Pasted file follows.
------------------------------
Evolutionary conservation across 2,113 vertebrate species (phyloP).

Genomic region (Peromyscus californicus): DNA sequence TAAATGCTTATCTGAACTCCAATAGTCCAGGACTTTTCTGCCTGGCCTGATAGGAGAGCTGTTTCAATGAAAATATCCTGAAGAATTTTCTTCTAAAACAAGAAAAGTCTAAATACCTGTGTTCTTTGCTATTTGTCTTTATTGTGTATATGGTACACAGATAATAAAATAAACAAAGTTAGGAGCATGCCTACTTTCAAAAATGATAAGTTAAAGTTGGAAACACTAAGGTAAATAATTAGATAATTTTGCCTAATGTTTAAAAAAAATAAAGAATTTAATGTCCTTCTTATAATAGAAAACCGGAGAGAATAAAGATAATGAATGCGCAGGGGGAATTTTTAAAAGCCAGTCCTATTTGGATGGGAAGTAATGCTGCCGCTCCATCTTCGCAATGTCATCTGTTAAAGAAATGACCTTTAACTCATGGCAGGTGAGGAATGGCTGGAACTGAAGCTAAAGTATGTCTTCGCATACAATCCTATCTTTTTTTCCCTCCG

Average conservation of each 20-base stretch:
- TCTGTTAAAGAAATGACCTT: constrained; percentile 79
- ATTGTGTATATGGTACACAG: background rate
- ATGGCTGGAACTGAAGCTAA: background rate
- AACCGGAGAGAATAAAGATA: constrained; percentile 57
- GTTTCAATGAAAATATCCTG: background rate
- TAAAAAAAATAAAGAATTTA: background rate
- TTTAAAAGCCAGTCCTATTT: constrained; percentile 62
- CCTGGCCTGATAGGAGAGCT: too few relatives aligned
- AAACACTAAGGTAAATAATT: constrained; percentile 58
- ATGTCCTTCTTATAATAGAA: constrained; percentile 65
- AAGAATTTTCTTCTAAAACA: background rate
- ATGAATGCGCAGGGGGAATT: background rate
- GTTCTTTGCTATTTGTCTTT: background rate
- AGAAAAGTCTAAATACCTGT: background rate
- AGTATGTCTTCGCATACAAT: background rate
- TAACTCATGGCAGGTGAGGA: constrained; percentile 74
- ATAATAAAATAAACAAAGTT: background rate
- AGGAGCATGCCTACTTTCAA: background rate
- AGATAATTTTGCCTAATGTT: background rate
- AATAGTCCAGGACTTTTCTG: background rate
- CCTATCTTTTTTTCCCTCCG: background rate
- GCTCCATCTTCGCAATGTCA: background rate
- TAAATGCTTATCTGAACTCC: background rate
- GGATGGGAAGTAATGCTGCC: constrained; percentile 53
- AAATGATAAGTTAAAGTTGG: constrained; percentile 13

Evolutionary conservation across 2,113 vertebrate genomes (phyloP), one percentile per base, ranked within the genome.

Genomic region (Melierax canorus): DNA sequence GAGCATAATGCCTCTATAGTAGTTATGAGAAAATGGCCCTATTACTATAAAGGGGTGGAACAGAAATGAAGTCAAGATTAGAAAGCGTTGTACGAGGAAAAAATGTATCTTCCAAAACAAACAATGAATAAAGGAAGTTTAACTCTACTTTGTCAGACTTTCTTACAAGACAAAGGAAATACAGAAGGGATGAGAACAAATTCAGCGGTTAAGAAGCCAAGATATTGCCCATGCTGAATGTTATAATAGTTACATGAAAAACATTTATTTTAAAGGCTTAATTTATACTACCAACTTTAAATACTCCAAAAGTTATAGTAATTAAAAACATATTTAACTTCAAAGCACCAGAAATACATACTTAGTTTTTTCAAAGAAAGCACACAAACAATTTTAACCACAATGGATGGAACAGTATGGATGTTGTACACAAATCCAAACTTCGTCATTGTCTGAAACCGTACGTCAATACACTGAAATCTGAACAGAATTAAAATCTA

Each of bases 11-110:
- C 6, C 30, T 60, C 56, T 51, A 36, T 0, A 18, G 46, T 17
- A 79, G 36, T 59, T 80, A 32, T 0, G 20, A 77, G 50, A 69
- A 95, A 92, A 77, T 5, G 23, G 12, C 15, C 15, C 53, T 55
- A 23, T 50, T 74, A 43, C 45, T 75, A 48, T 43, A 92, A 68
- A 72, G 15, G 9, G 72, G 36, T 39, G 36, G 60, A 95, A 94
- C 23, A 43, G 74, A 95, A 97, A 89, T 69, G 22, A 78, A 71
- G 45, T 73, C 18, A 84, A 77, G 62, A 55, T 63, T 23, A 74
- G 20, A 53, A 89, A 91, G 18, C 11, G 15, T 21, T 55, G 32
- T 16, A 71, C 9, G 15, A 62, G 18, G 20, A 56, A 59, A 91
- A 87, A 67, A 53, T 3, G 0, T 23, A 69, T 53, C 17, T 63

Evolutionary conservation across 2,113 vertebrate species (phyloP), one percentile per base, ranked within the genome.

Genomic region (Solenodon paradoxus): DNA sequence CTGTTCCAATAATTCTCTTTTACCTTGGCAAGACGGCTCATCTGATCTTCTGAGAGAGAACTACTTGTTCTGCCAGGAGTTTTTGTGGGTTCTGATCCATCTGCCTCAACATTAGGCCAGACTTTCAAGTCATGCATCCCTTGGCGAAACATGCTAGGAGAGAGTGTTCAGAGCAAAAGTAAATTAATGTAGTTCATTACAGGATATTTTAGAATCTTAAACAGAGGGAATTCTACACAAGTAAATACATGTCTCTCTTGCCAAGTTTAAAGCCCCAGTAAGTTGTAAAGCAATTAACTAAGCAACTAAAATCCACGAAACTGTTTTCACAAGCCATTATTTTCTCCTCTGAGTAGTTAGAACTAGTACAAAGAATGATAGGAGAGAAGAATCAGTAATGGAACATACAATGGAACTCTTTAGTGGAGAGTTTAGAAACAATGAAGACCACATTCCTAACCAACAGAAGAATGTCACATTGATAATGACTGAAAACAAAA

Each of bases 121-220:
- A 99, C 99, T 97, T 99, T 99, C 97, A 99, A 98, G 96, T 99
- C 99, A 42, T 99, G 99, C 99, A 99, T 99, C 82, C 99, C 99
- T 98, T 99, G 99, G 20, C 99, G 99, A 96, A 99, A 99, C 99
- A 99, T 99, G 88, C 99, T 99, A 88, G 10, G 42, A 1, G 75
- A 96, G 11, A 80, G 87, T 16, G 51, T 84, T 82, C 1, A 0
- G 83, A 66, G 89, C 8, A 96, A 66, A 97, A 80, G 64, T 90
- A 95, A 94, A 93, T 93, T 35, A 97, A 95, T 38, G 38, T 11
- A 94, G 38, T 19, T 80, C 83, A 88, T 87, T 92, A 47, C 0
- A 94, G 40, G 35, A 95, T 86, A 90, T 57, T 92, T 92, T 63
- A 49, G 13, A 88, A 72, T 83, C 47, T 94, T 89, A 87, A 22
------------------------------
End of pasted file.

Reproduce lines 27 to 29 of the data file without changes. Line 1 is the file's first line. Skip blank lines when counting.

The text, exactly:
- GGATGGGAAGTAATGCTGCC: constrained; percentile 53
- AAATGATAAGTTAAAGTTGG: constrained; percentile 13

Evolutionary conservation across 2,113 vertebrate genomes (phyloP), one percentile per base, ranked within the genome.